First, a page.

The best of EcoWatch, right in your inbox. Sign up for our email newsletter!
At UN Climate Conference U.S. Growers Defend Large-Scale Farming
By Lauren Wolahan
For the first time ever, the UN is building out a roadmap for curbing carbon pollution from agriculture. To take part in that process, a coalition of U.S. farmers traveled to the UN climate conference in Madrid, Spain this month to make the case for the role that large-scale farming operations, long criticized for their outsized emissions, can play in addressing climate change.
Often, conversations about agriculture feature calls for more small-scale, organic farming, the abolition of animal agriculture, and a shift away from farming row crops like corn and soy. The farmers at the meeting in Madrid, many of them political conservatives, aimed to challenge this view.
A.G. Kawamura, a third-generation fruit and vegetable grower and California's former secretary of food and agriculture, responds to critics by asking, "Well, did you eat today?"
The debate about the environmental impact of agriculture harkens back to the 1950s, which gave rise to synthetic pesticides and fertilizer, genetically modified crops, and advanced machinery. These tools allowed farmers to produce more food than ever before, but they also did considerable damage.
The widespread use of pesticides and fertilizers killed insects and birds, as well as fish who lived downstream of farms. The focus on cash crops led many farmers to plant the same crop year after year, sapping the soil of needed nutrients. And the embrace of high-powered farming tools turned once-rich topsoil into lifeless dust.
In light of these facts, many in the environmental community have called for a radical overhaul of the agricultural system. Longtime farmers of row crops like corn and soy are pushing back. They say that, through smart farming practices, they can actually help curb pollution.
Many farmers, for instance, are using advanced technologies that help them to cut down on pollution by allowing them to apply chemicals only where they're needed. But these technologies are only cost-effective on larger farms.
Growers said they can mitigate the impact of large-scale farming by embracing practices such as no-till farming, which uses machines that don't tear up the earth, and so doesn't release the carbon stored in the soil. They have also called for planting cover crops — like oats, radishes and cereal rye — in between rows of corn or hay to cover any bare earth, keeping carbon trapped in the ground.
In addition to stemming pollution, these practices also help the soil hold more moisture, meaning it can absorb extra water during a heavy rainstorm, keeping farms healthy. In an industry increasingly threatened by extreme weather, this is good business, said Fred Yoder, an Ohio farmer and former head of the National Corn Growers Association. He said he thinks of his soil as a 401k, a long-term investment that will help him weather future difficulties.
Yoder and other growers want the UN to encourage member countries to incentivize climate-friendly farming practices. Cover crops, for example, are currently used on just 4 percent of Iowa farmland. Widespread adoption of cover crops could be key to curbing farming-related emissions.
Critics, however, say that even with smarter practices, large-scale farms will continue to be a significant source of pollution.
"Farming is more than just a collection of practices. It is a system within the local ecology," said Ben Lilliston of the Institute for Agriculture and Trade Policy. He said that carbon-smart farming can help curb pollution, but he believes that, ultimately, growers need to build farms that are more integrated with nature.
Many growers in Madrid, however, contended that large-scale farms could operate in harmony with nature, and they were eager to defend their environmental bona fides.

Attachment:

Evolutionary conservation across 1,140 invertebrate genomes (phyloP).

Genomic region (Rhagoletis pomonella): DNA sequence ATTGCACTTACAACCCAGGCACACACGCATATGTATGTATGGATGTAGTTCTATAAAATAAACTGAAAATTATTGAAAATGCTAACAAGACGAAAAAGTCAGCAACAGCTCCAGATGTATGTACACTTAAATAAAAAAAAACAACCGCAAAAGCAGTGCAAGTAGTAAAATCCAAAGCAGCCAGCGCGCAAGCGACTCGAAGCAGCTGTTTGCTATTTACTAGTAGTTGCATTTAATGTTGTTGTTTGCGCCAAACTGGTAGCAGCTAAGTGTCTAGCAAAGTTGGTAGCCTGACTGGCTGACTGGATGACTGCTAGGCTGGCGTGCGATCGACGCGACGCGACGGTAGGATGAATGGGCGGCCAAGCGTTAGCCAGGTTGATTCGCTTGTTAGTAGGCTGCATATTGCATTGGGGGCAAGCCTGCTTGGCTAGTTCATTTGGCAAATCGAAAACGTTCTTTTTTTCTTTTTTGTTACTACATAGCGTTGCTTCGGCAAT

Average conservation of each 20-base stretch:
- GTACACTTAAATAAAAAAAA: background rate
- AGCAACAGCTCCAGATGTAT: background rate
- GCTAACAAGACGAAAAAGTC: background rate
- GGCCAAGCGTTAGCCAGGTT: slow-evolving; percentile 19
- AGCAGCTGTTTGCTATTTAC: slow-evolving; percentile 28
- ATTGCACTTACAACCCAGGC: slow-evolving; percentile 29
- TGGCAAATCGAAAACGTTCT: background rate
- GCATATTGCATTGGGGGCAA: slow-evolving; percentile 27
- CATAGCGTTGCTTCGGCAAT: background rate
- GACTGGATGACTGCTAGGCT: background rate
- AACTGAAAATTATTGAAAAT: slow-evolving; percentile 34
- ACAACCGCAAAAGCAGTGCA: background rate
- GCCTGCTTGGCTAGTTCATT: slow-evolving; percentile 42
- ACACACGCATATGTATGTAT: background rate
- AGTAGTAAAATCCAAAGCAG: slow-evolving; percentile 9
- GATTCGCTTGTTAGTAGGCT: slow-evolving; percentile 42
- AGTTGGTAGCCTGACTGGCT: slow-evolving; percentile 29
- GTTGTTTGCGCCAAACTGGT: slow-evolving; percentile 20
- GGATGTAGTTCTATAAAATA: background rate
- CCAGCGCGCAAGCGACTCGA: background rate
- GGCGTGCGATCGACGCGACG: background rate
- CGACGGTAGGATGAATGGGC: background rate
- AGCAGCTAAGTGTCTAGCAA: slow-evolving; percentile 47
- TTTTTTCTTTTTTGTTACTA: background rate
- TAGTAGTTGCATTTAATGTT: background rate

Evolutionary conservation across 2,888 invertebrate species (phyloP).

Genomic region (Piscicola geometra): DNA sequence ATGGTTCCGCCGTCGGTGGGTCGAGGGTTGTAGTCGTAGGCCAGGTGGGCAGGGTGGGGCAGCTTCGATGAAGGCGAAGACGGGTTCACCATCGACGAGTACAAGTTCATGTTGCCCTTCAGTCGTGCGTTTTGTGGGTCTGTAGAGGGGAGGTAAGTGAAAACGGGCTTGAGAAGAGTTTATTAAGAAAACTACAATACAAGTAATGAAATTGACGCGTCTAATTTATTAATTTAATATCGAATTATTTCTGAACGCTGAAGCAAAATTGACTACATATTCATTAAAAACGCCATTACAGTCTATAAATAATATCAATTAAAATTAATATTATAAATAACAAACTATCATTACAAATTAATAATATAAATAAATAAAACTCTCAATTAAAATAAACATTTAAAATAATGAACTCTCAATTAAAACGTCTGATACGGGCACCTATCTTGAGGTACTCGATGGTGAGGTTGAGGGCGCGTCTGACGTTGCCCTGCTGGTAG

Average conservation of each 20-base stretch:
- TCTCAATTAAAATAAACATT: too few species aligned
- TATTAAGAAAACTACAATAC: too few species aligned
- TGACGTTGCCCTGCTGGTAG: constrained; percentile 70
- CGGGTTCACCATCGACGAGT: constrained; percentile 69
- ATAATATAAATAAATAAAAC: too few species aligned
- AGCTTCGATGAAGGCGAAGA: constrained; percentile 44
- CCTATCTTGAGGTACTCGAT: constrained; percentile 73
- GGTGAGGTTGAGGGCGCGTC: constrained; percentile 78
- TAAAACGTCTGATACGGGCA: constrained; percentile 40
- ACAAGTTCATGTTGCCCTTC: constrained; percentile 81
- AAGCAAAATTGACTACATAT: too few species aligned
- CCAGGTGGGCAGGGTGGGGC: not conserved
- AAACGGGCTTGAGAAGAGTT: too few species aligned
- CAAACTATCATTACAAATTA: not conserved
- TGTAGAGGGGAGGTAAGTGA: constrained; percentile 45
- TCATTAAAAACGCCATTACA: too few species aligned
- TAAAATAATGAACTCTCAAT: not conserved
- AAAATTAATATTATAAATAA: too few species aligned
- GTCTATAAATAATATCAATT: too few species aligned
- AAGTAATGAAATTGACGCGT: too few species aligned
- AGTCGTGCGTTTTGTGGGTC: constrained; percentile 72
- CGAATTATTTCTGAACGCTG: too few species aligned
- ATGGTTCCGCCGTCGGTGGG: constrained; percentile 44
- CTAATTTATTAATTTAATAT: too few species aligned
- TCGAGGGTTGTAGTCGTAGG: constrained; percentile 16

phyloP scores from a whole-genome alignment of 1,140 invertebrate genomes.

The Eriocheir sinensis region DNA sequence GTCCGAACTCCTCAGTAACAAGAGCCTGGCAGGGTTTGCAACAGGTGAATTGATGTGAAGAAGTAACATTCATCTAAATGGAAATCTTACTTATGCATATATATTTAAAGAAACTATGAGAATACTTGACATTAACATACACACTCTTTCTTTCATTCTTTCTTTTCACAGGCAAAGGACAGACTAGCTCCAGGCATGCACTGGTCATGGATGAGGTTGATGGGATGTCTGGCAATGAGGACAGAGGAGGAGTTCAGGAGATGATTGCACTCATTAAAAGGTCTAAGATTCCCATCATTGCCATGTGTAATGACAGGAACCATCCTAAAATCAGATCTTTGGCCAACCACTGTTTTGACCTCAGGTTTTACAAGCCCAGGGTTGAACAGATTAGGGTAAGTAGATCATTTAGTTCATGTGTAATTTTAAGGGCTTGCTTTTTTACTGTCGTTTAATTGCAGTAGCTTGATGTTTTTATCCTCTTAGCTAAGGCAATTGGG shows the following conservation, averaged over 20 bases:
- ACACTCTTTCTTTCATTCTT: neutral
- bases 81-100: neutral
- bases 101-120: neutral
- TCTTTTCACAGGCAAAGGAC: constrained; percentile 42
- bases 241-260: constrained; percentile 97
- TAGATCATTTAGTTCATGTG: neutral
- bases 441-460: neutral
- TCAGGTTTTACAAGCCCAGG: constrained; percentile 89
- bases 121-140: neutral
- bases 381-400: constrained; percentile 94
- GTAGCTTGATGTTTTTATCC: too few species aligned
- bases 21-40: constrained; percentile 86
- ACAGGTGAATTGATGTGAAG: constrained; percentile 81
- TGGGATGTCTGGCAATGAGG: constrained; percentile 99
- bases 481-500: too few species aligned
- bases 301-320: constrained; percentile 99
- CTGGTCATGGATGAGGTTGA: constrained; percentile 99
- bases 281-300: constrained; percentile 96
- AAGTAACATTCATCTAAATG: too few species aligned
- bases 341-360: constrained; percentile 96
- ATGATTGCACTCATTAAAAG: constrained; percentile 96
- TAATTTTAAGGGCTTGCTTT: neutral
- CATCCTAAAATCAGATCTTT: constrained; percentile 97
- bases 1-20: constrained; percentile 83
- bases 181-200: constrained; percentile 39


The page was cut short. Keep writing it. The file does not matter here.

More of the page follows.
"The American farmer is the original environmentalist," said Ray Gaesser in a panel on agriculture and climate change. Gaesser has been farming soybeans in Iowa for 50 years and previously chaired the American Soybean Association. "Yes, I happen to be conservative," he added, "but that doesn't mean I am not seeing the impacts of our changing planet first hand."
Gaesser recalled a time 20 years ago when he watched, astonished, as four inches of rain fell on his farm in less than an hour. The deluge washed away much of his topsoil. Since then, he's seen such rainstorms like that one strike at least once a year.
Another way that farmers can combat climate change, panelists said, is by embracing renewable energy. In corn-rich Iowa, for instance, the landscape is dotted with wind turbines and barns with solar panels on their roofs. The revenue from clean energy on farmland helps insulate growers against increasingly volatile commodity prices as well as the severe weather that could stunt yields.
"Farmers are used to working with big equipment, and they don't tolerate equipment that doesn't work, and just like everyone else, they love making money. Solar works, and it makes them money," Tim Dwight, President of the Iowa Solar Energy Trade Association, said on the panel. "What's not to love?"
Dwight said that wind and solar have grown in Iowa with the support of the agricultural community, which looms large in the Hawkeye State. His colleagues underscored this point in their argument at the climate talks.
"Farmers have a tremendous opportunity to be part of the climate solution," said Ernie Shea, president of Solutions from the Land, a non-profit advocating for better farming practices to address climate change. "That's why so many of us are here."
Reposted with permission from Nexus Media.
EcoWatch Daily Newsletter
'How Dare You Put Our Lives at Risk': Pennsylvania Democrat Brian Sims Rips GOP Members for 'Coverup' of Positive COVID-19 Tests
Brian Sims, a Democratic representative in the Pennsylvania legislature, ranted in a Facebook Live video that went viral about the hypocrisy of Republican lawmakers who are pushing to reopen the state even though one of their members had a positive COVID-19 test.
- Partisan Differences in Social Distancing during the Coronavirus ... ›
- COVID-19 Is Turning Into a Partisan Battle, Too: The Politics Daily ... ›
- Coronavirus in US: Partisanship is the strongest predictor of public ... ›
- Pennsylvania Republicans Want Prosecutors To Investigate State ... ›
- Philly Democrat Brian Sims sparks firestorm after posting videos of ... ›
In another reversal of Obama-era regulations, the Trump administration is having the National Park Service rescind a 2015 order that protected bears and wolves within protected lands.
- Wildlife Advocates Celebrate: Romania Bans Trophy Hunting ... ›
- Father and Son Charged With Killing Mother Bear and 'Shrieking ... ›